Dieppe, 13/8/18

The almost annual Dieppe trip - prepare for a report that starts with a moment of fascinating historical enlightenment (although not The Enlightenment) and descends into the usual ramblings derived from hard to read notes. French racecards may be free, but they lack the space for suitably legible observations. The crowd was a bit sparse, but the meeting was two days before a bank holiday, so perhaps there was a lack of urgency on the locals to rush out on Monday evening.

Going: Very Soft

Race 1: Prix Le Roi Thibault Hurdle [2m 3f]

1: Bergerac     2: Soufflenheim     3: The Golden Boy

Winner owned: Gilbert Lenzi, trained: Guy Cherel, ridden: Kevin Nabet

Well, this was rather an eventful opener, appropriately if the race is named after Thibault I of Navarre, who crammed a lot of action into life. The first factor here was that the pre-race odds on Soufflenheim were hovering around 1.2/1.3 on the PMU, so the fact he was defeated was a talking point. He was one of several whose practice for this involved winning claiming chases, so the betting looked to have made a rash assumption on his adaptability - at least without giving others the same respect. Bergerac had won a claiming chase last time, but last year was much better than that level and being too speedy (just) for Soufflenheim on the run-in was predictable. They were eight lengths ahead of the pack, where The Golden Boy had an "interesting" race. Off since November and not yet a hurdles winner, he sat at the back from the start and despite a couple of early errors, he had plenty of time to make up ground. This did not happen, and in the straight he cruised easily through on the bridle to get into third and stay there. Deriganou has fallen in two of his previous five jumps races and shown no past reason to enthuse, so his appearance to slot in the narrow gap between The Golden Boy and the not hopeless Fava Has was progress.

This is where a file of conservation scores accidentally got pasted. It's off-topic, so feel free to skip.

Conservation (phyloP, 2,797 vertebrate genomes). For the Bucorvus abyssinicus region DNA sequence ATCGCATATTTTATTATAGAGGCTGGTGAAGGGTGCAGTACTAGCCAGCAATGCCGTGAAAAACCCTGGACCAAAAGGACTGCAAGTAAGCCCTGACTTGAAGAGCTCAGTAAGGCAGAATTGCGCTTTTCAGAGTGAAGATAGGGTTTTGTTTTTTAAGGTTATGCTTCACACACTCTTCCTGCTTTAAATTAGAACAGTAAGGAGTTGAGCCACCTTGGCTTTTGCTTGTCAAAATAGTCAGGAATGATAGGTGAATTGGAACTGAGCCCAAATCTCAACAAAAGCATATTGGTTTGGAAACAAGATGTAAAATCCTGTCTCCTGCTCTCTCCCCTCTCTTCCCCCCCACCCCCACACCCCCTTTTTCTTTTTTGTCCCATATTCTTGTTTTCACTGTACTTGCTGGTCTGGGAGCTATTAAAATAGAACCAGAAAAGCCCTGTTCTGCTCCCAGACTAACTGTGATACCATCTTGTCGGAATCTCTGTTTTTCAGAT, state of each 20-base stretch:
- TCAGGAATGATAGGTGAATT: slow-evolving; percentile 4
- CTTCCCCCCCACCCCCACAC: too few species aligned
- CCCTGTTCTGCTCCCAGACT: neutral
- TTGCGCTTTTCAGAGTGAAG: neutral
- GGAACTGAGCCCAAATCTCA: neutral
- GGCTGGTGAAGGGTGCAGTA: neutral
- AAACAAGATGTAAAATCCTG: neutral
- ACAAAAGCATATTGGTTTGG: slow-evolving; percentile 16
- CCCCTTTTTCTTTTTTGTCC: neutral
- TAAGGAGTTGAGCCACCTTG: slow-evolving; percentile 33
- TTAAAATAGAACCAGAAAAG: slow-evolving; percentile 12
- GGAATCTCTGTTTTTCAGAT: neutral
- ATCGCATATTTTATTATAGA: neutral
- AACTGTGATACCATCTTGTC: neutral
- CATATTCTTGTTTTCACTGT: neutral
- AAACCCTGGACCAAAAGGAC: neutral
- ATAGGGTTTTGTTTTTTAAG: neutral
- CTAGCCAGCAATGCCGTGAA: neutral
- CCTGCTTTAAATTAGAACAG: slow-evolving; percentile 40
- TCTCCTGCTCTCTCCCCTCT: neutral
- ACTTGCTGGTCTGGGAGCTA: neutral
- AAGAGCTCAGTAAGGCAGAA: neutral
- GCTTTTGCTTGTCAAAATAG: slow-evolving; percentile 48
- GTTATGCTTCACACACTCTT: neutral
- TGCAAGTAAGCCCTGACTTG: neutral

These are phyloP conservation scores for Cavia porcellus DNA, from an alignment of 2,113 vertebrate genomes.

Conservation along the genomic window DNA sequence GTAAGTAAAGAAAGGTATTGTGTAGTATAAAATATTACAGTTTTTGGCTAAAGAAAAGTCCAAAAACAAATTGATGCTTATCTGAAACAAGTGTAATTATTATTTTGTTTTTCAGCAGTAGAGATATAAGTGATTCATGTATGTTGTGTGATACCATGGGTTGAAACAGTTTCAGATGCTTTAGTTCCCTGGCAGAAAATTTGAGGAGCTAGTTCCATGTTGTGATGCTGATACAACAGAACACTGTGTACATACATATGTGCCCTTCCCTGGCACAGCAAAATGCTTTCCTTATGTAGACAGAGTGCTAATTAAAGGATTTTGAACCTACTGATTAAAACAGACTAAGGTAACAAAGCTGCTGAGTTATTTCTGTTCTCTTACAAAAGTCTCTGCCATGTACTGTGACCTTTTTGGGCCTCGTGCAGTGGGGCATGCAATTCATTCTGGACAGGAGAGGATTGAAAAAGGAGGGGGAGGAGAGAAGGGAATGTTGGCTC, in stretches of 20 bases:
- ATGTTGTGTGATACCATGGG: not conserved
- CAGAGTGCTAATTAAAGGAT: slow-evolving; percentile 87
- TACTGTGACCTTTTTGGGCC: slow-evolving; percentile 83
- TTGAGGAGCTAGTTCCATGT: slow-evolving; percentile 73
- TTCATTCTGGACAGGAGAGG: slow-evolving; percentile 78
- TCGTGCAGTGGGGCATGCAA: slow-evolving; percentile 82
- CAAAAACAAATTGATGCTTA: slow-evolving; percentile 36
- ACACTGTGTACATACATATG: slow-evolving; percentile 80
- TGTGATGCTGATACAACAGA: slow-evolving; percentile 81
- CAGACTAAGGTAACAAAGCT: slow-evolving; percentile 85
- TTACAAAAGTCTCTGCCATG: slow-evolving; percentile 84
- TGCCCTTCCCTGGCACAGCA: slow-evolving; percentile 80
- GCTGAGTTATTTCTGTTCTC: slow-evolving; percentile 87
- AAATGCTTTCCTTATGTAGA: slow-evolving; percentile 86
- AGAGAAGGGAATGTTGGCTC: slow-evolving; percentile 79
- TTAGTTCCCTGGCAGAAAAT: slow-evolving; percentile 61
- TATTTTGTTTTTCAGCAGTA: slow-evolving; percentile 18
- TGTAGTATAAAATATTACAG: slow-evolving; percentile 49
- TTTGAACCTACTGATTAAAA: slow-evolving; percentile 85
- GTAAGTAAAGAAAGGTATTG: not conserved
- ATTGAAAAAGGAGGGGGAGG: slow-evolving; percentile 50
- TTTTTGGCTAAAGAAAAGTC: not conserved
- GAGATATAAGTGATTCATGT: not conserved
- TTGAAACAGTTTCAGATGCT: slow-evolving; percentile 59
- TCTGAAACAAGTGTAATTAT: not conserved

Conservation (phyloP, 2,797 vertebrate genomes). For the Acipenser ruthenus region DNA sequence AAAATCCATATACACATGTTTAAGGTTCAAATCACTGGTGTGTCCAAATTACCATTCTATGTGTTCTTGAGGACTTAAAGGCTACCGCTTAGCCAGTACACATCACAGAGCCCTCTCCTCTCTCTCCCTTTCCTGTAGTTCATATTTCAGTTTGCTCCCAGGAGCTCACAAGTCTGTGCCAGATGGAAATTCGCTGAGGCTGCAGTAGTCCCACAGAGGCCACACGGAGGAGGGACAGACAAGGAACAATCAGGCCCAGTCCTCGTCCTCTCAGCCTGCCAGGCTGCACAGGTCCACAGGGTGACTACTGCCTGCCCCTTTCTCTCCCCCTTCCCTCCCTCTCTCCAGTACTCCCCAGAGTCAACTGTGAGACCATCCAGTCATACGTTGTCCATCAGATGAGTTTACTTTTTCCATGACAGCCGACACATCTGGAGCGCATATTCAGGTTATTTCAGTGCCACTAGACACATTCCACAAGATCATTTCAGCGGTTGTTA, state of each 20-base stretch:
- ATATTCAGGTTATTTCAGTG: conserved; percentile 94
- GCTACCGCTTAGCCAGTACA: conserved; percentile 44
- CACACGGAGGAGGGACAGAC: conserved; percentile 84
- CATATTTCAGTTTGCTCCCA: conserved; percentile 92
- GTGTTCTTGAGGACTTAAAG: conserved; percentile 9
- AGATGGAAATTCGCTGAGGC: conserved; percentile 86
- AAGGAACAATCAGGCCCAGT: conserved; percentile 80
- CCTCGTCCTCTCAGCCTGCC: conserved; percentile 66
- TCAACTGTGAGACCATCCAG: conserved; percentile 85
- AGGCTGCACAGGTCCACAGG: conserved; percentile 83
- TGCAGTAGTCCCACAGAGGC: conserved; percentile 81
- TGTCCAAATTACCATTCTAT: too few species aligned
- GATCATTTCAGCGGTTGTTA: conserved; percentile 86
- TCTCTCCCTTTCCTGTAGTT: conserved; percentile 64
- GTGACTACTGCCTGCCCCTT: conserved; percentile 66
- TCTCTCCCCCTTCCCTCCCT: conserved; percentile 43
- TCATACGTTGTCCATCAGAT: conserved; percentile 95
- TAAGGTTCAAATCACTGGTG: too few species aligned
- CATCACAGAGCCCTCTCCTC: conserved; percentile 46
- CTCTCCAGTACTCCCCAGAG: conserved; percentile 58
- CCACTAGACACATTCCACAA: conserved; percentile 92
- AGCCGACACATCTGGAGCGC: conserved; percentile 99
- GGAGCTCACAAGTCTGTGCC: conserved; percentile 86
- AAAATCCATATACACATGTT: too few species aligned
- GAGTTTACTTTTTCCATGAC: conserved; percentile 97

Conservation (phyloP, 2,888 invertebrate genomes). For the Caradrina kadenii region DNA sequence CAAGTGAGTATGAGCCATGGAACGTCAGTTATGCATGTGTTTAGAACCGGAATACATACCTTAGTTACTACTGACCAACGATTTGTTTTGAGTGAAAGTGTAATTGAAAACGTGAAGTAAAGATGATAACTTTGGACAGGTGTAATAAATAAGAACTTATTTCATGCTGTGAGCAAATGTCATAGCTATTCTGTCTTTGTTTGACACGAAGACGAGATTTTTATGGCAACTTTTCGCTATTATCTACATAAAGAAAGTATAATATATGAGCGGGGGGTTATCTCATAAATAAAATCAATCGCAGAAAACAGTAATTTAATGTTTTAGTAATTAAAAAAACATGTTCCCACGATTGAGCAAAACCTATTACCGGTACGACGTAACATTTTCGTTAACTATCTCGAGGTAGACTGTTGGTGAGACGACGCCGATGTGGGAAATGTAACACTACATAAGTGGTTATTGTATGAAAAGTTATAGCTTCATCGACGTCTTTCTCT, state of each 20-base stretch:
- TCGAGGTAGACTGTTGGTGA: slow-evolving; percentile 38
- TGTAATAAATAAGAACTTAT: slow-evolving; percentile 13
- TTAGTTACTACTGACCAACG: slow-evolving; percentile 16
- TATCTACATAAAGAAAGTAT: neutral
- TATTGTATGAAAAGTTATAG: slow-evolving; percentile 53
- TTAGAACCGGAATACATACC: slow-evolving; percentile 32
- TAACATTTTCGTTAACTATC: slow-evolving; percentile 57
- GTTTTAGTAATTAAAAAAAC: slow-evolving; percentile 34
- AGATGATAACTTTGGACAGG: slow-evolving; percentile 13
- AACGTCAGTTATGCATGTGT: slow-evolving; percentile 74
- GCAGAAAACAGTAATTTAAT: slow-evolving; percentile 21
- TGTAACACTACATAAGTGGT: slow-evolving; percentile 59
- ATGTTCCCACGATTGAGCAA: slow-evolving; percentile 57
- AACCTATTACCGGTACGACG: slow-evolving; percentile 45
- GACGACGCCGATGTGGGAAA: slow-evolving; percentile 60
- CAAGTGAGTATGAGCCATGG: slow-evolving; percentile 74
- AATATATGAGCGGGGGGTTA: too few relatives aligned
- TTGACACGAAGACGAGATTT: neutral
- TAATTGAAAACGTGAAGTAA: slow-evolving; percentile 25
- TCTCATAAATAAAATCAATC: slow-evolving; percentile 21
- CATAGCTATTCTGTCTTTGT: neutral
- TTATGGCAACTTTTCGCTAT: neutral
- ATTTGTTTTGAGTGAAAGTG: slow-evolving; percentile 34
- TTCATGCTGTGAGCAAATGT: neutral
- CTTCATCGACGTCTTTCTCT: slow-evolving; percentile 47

Note for the future: The Golden Boy (2nd) - clearly capable of better than this performance. Deriganou (4th) - not much history to boast about, but potentially progressing.
Bergerac has won, but he knows it has been hard work. Sweet Turtle is showing some derision, but does not do it to Bergerac's face

Race 2: Prix D'Aigueperse Juvenile Fillies' Hurdle [2m 1f]

1: Korkouee     2: Sunka Reine     3: Fantastic Sun

Winner owned: Mrs Suzanne Tessier, trained: Guillaue Macaire, ridden: Bertrand Lestrade